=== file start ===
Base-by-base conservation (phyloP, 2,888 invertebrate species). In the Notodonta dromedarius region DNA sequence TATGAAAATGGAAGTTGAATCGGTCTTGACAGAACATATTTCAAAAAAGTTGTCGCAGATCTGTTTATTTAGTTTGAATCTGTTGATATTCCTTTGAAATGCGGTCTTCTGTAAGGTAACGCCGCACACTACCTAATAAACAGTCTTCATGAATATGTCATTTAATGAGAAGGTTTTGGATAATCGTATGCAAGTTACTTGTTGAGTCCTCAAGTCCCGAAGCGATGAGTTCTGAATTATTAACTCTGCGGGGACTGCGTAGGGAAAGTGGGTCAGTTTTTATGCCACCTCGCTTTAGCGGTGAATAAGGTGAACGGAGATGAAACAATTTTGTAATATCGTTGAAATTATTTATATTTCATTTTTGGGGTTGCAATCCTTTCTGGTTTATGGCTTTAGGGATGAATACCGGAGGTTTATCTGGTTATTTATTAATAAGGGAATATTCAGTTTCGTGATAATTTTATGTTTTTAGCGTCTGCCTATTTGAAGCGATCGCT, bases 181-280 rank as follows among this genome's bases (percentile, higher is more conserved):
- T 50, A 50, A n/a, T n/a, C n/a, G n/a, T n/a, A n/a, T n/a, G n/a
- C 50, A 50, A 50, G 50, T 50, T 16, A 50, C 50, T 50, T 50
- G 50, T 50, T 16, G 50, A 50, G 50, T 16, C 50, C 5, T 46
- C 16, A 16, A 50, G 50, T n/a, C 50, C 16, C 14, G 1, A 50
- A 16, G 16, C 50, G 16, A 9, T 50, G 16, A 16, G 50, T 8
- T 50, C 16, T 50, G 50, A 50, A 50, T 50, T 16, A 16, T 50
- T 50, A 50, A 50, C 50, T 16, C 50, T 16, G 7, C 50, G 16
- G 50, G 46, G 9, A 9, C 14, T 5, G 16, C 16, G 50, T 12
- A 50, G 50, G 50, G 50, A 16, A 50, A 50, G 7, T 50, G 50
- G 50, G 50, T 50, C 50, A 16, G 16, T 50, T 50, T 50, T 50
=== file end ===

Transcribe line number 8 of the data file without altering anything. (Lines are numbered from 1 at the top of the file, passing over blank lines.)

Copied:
- T 50, A 50, A 50, C 50, T 16, C 50, T 16, G 7, C 50, G 16